David NGENDO-TSHIMBA, Ouganda, 2014
A Continent at Peace with Itself? Some Theoretical Considerations for Early Warning Mechanisms in Africa
The main interest in early warning is to identify situations with sufficient advance timing that preventative measures can be adopted by the AU, the Regional Economic Communities (RECs), and other key stakeholders which can reduce the likelihood or the severity of impending humanitarian disasters.
Keywords: Trabajar la comprensión de conflictos | Las dificuldades de una cultura de paz en una población que ha vivido la guerra | Respeto del pluralismo político | La responsabilidad de las autoridades políticas con respecto a la paz | Seguridad y paz | Prevenir los conflictos | Africa
“…We are confronted with persistent conflicts and crises of governance and security that threaten to derail our hopes for an African Union of peace and prosperity.” Kofi Annan, Address to the 37th Summit of the Organization of African Unity (OAU) in Lusaka (Zambia) in July 2001.
For over a century, Africa has experienced a violent cycle of warfare. First came the wars of colonial conquest, then the armed struggles for independence, and finally a series of civil wars. These civil wars have many causes, including the struggle over artificial frontiers inherited from colonialism, friction and rivalry among different ethnic and religious groups, and the crude desire for power and associated wealth of some African leaders.
During the Cold War, the situation was further exacerbated by intervention or “aid” from the former colonial powers and emerging superpowers. Although it has not been easy to prevent or contain these wars, increasingly, efforts are being made by the United Nations as well as the African Union in concert with its regional bodies to provide peacemaking and peacekeeping as well as provide care for refugees and internally displaced persons. Nonetheless, as Woronoff (2008) wrote, for a continent that is poorly known and badly misunderstood to begin with, it is often hard to find useful information about underlying situations, groups and people involved, and even the course of wars.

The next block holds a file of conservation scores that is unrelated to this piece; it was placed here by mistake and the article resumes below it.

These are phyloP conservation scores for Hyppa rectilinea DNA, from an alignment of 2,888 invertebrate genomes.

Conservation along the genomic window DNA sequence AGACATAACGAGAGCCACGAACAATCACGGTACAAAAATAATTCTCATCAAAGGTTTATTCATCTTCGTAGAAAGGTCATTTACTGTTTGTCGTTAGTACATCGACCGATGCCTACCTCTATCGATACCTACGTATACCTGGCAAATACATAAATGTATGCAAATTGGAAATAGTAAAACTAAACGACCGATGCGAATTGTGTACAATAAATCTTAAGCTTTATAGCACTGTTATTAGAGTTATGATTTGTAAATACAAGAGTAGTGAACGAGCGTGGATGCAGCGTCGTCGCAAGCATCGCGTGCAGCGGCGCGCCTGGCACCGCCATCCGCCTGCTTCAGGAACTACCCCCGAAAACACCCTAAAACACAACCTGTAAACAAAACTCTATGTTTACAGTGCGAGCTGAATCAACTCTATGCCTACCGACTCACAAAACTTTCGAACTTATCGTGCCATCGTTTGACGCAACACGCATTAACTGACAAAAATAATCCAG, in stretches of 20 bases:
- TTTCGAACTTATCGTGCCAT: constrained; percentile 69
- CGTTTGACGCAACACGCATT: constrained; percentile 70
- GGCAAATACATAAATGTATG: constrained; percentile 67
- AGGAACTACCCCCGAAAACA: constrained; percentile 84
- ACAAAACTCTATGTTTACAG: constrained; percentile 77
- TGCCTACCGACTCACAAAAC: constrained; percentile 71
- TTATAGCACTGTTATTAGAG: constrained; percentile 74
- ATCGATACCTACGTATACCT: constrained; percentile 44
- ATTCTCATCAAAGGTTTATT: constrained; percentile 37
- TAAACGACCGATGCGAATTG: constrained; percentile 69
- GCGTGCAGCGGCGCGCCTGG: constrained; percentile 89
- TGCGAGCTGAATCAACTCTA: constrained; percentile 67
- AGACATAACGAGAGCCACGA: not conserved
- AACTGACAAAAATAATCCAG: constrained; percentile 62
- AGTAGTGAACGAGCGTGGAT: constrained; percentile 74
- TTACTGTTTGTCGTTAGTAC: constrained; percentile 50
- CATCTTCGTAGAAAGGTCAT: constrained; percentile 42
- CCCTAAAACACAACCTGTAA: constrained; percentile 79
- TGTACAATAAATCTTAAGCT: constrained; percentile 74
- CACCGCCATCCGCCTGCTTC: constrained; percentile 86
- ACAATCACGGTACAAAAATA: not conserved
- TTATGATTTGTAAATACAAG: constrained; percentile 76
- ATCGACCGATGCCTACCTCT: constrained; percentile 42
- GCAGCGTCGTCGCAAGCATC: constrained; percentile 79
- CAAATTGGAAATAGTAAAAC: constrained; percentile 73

Undoubtedly, the level of violence on the continent has remained high. A series of wars on the African continent have ranged from the liberation struggles against former colonial powers including Great Britain, France, Belgium and Portugal to power struggles between factions in the aftermath of independence; border or adjustment wars between newly independent states; civil wars between ethnic or ideological groups or both; and wars which, whatever their origins, became intertwined with the Cold War, attracting interventions by major powers from outside the continent. Such wars, moreover, with their often multiple causes, have varied enormously in scope and duration. Arguably, the notion and practice of an operational early warning system have somewhat been alien to governance models in most African countries until recently.
To illustrate this point, in Sudan, the half-century old war between the north and the south has finally relatively come to an end, but another civil war quickly replaced it in the huge Darfur province and now presently pronounced in the oil-rich Abei region, following the internationally recognised independence of South Sudan. In the Democratic Republic of Congo (former Zaïre), following the civil war that ended Mobutu’s long tyranny, another series of war ensued. One of these war episodes rightly dubbed Africa’s Great War directly involved virtually all of DRC’s neighbouring countries as well as those far from the Great Lakes region such as Namibia and Eritrea. The recent military victory by the UN-backed Congolese Armed Forces over the M23 rebel movement in DRC’s North Kivu province notwithstanding, most of eastern DRC still is replete with armed men, and as such, the war seems far from ending. In West Africa, Côte d’Ivoire which had, for long, been seen as one of the region’s most stable countries, descended into a civil war that split the country between north and south, and more recently between politically engineered clashing loyalties, following the November 2010 presidential elections. Nigeria, West Africa’s powerhouse whose economic-military hegemony had previously gone unchallenged, now faces a host of security challenges in the wake of the Boko Haram Islamist militancy.
Furthermore, the unprecedented popular demonstrations associated with increasingly deteriorating security situations in Tunisia, Egypt, and Libya continue to spark calls for change for political pluralism, civic liberties, economic opportunity and an end to systemic corruption throughout the continent.
This essay attempts to evaluate the roles of the Continental Early Warning System (CEWS) in view of the civil and other wars, such as the liberation struggles (which often overlap), and to assess the challenges facing CEWS in view of the endless cycle of African violence that has been a feature of the continent in the period since 1945 (and more so from 1960s onwards). Arguments in tandem with the CEWS bring into question a couple of concerns including whether it is never right to intervene in the internal affairs of another state; whether all states should be regarded as permanently inviolable; and whether the separation of fundamentally antagonistic groups, such as the Hutus and Tutsis of Burundi and Rwanda or the Muslim northerners and the Christian southerners in Nigeria, would not be better than attempting to keep intact states in which genocidal massacres appear to have become the periodic norm.